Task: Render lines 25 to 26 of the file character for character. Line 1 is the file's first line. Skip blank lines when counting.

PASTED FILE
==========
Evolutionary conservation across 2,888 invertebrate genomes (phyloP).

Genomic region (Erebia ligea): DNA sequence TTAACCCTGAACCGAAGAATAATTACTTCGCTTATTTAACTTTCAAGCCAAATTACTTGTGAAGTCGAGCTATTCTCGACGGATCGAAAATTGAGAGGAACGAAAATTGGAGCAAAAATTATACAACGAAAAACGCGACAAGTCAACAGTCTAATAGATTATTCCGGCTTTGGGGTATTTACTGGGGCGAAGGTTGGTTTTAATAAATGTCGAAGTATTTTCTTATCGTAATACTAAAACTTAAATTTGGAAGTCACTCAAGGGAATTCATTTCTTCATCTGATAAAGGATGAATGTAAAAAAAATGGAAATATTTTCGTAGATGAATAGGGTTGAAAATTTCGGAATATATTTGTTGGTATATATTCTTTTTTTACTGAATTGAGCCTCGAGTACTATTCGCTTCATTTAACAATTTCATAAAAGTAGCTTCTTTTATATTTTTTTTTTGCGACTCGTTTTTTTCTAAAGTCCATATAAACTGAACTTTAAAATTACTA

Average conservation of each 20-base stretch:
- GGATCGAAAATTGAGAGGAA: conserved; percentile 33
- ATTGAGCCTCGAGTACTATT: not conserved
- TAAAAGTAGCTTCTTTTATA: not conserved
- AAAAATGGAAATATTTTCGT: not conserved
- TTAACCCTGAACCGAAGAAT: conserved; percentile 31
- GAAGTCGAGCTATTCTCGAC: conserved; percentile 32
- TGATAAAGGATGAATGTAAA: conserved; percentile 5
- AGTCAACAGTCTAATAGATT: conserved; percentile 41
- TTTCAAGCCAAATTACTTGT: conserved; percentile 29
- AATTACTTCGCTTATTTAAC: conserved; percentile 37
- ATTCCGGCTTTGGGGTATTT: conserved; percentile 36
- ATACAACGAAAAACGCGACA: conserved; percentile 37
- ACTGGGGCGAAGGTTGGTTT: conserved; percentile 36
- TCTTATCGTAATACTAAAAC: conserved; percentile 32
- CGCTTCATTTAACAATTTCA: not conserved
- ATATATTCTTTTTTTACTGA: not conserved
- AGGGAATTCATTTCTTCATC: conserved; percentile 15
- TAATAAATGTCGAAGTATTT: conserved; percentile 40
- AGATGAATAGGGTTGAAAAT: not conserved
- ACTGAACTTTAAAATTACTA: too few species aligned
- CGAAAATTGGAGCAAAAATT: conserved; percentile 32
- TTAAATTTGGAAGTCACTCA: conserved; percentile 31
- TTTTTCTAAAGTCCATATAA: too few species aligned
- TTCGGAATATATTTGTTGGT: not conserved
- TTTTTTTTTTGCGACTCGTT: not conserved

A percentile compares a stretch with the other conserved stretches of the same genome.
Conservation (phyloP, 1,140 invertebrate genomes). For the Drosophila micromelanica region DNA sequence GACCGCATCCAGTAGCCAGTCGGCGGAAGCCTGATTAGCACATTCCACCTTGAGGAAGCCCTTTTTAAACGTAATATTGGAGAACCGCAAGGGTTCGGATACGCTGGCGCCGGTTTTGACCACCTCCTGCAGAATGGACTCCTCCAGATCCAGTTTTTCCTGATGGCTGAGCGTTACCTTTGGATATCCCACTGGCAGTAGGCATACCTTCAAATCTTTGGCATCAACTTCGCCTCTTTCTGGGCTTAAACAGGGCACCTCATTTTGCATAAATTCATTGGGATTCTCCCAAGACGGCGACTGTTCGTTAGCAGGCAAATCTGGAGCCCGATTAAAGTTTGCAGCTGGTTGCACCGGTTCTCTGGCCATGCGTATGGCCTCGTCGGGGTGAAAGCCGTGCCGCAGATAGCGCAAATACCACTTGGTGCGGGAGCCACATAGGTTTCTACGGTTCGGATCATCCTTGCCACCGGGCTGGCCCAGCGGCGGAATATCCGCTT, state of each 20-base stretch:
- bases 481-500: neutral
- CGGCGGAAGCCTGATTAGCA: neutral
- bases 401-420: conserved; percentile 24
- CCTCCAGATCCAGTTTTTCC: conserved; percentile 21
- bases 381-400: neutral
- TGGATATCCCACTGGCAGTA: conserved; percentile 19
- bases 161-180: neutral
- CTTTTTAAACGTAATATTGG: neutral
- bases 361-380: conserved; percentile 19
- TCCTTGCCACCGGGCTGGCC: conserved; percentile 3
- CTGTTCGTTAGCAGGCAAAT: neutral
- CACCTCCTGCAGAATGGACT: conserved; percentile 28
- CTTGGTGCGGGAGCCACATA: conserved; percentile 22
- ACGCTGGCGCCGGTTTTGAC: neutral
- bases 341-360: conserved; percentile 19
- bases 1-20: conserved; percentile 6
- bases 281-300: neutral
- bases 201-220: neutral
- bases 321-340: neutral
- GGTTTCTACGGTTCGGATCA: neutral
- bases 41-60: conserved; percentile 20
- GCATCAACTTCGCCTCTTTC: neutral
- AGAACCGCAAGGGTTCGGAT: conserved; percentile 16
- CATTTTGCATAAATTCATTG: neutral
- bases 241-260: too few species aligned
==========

- TTAAATTTGGAAGTCACTCA: conserved; percentile 31
- TTTTTCTAAAGTCCATATAA: too few species aligned